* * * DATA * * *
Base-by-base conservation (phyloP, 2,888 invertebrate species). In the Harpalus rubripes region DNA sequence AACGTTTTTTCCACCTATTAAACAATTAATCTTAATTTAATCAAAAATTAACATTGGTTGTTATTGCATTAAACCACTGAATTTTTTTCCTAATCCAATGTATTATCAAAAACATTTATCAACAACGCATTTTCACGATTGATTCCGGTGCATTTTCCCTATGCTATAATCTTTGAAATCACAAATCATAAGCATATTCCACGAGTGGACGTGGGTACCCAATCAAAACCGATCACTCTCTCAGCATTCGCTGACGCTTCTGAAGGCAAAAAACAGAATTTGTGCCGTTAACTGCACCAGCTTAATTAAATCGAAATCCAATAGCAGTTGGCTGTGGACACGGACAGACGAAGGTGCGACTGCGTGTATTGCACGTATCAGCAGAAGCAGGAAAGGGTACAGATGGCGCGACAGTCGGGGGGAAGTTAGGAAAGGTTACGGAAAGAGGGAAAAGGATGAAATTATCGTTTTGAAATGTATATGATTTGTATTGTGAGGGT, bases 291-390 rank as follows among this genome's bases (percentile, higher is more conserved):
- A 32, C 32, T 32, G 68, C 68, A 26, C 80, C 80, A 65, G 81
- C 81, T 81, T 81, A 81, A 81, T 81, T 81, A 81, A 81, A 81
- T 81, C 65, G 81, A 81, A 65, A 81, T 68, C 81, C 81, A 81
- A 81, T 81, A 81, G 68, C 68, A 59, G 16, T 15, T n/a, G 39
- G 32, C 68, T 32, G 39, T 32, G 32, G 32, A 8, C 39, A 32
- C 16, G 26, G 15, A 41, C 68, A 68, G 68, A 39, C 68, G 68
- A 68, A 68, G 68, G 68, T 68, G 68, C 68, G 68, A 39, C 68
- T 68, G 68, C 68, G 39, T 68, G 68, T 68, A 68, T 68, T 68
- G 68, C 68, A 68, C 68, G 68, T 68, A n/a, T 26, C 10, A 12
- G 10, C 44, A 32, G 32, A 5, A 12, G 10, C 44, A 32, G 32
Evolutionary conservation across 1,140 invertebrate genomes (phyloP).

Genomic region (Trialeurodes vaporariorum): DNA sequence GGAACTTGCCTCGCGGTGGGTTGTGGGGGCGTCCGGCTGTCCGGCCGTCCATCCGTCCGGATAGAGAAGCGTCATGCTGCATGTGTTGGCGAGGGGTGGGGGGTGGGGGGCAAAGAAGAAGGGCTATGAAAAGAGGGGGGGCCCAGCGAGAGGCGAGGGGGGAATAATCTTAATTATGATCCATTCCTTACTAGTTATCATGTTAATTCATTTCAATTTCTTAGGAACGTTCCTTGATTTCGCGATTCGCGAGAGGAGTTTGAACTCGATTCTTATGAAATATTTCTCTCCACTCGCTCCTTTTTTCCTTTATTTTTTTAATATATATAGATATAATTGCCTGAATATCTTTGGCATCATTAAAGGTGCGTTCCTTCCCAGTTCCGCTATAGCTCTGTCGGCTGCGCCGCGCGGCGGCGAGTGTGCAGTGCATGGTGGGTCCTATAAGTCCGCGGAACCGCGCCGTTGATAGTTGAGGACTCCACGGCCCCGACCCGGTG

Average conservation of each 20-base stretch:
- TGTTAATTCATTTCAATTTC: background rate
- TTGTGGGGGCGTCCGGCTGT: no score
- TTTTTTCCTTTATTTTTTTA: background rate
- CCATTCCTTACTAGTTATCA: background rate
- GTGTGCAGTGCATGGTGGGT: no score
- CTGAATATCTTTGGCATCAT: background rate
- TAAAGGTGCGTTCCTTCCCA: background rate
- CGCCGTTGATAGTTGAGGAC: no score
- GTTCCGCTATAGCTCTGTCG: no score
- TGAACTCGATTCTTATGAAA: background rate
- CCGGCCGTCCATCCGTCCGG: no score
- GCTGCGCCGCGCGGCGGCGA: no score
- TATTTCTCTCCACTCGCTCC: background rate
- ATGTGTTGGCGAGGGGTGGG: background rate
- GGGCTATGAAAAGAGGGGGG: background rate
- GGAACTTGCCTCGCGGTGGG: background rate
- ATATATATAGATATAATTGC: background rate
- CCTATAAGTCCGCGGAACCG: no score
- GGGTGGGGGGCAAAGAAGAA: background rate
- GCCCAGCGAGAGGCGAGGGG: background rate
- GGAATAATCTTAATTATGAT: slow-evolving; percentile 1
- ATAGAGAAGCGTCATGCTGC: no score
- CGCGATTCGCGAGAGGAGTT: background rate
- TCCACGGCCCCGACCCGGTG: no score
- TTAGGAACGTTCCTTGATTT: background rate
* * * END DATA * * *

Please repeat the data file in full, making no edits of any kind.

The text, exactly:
Base-by-base conservation (phyloP, 2,888 invertebrate species). In the Harpalus rubripes region DNA sequence AACGTTTTTTCCACCTATTAAACAATTAATCTTAATTTAATCAAAAATTAACATTGGTTGTTATTGCATTAAACCACTGAATTTTTTTCCTAATCCAATGTATTATCAAAAACATTTATCAACAACGCATTTTCACGATTGATTCCGGTGCATTTTCCCTATGCTATAATCTTTGAAATCACAAATCATAAGCATATTCCACGAGTGGACGTGGGTACCCAATCAAAACCGATCACTCTCTCAGCATTCGCTGACGCTTCTGAAGGCAAAAAACAGAATTTGTGCCGTTAACTGCACCAGCTTAATTAAATCGAAATCCAATAGCAGTTGGCTGTGGACACGGACAGACGAAGGTGCGACTGCGTGTATTGCACGTATCAGCAGAAGCAGGAAAGGGTACAGATGGCGCGACAGTCGGGGGGAAGTTAGGAAAGGTTACGGAAAGAGGGAAAAGGATGAAATTATCGTTTTGAAATGTATATGATTTGTATTGTGAGGGT, bases 291-390 rank as follows among this genome's bases (percentile, higher is more conserved):
- A 32, C 32, T 32, G 68, C 68, A 26, C 80, C 80, A 65, G 81
- C 81, T 81, T 81, A 81, A 81, T 81, T 81, A 81, A 81, A 81
- T 81, C 65, G 81, A 81, A 65, A 81, T 68, C 81, C 81, A 81
- A 81, T 81, A 81, G 68, C 68, A 59, G 16, T 15, T n/a, G 39
- G 32, C 68, T 32, G 39, T 32, G 32, G 32, A 8, C 39, A 32
- C 16, G 26, G 15, A 41, C 68, A 68, G 68, A 39, C 68, G 68
- A 68, A 68, G 68, G 68, T 68, G 68, C 68, G 68, A 39, C 68
- T 68, G 68, C 68, G 39, T 68, G 68, T 68, A 68, T 68, T 68
- G 68, C 68, A 68, C 68, G 68, T 68, A n/a, T 26, C 10, A 12
- G 10, C 44, A 32, G 32, A 5, A 12, G 10, C 44, A 32, G 32
Evolutionary conservation across 1,140 invertebrate genomes (phyloP).

Genomic region (Trialeurodes vaporariorum): DNA sequence GGAACTTGCCTCGCGGTGGGTTGTGGGGGCGTCCGGCTGTCCGGCCGTCCATCCGTCCGGATAGAGAAGCGTCATGCTGCATGTGTTGGCGAGGGGTGGGGGGTGGGGGGCAAAGAAGAAGGGCTATGAAAAGAGGGGGGGCCCAGCGAGAGGCGAGGGGGGAATAATCTTAATTATGATCCATTCCTTACTAGTTATCATGTTAATTCATTTCAATTTCTTAGGAACGTTCCTTGATTTCGCGATTCGCGAGAGGAGTTTGAACTCGATTCTTATGAAATATTTCTCTCCACTCGCTCCTTTTTTCCTTTATTTTTTTAATATATATAGATATAATTGCCTGAATATCTTTGGCATCATTAAAGGTGCGTTCCTTCCCAGTTCCGCTATAGCTCTGTCGGCTGCGCCGCGCGGCGGCGAGTGTGCAGTGCATGGTGGGTCCTATAAGTCCGCGGAACCGCGCCGTTGATAGTTGAGGACTCCACGGCCCCGACCCGGTG

Average conservation of each 20-base stretch:
- TGTTAATTCATTTCAATTTC: background rate
- TTGTGGGGGCGTCCGGCTGT: no score
- TTTTTTCCTTTATTTTTTTA: background rate
- CCATTCCTTACTAGTTATCA: background rate
- GTGTGCAGTGCATGGTGGGT: no score
- CTGAATATCTTTGGCATCAT: background rate
- TAAAGGTGCGTTCCTTCCCA: background rate
- CGCCGTTGATAGTTGAGGAC: no score
- GTTCCGCTATAGCTCTGTCG: no score
- TGAACTCGATTCTTATGAAA: background rate
- CCGGCCGTCCATCCGTCCGG: no score
- GCTGCGCCGCGCGGCGGCGA: no score
- TATTTCTCTCCACTCGCTCC: background rate
- ATGTGTTGGCGAGGGGTGGG: background rate
- GGGCTATGAAAAGAGGGGGG: background rate
- GGAACTTGCCTCGCGGTGGG: background rate
- ATATATATAGATATAATTGC: background rate
- CCTATAAGTCCGCGGAACCG: no score
- GGGTGGGGGGCAAAGAAGAA: background rate
- GCCCAGCGAGAGGCGAGGGG: background rate
- GGAATAATCTTAATTATGAT: slow-evolving; percentile 1
- ATAGAGAAGCGTCATGCTGC: no score
- CGCGATTCGCGAGAGGAGTT: background rate
- TCCACGGCCCCGACCCGGTG: no score
- TTAGGAACGTTCCTTGATTT: background rate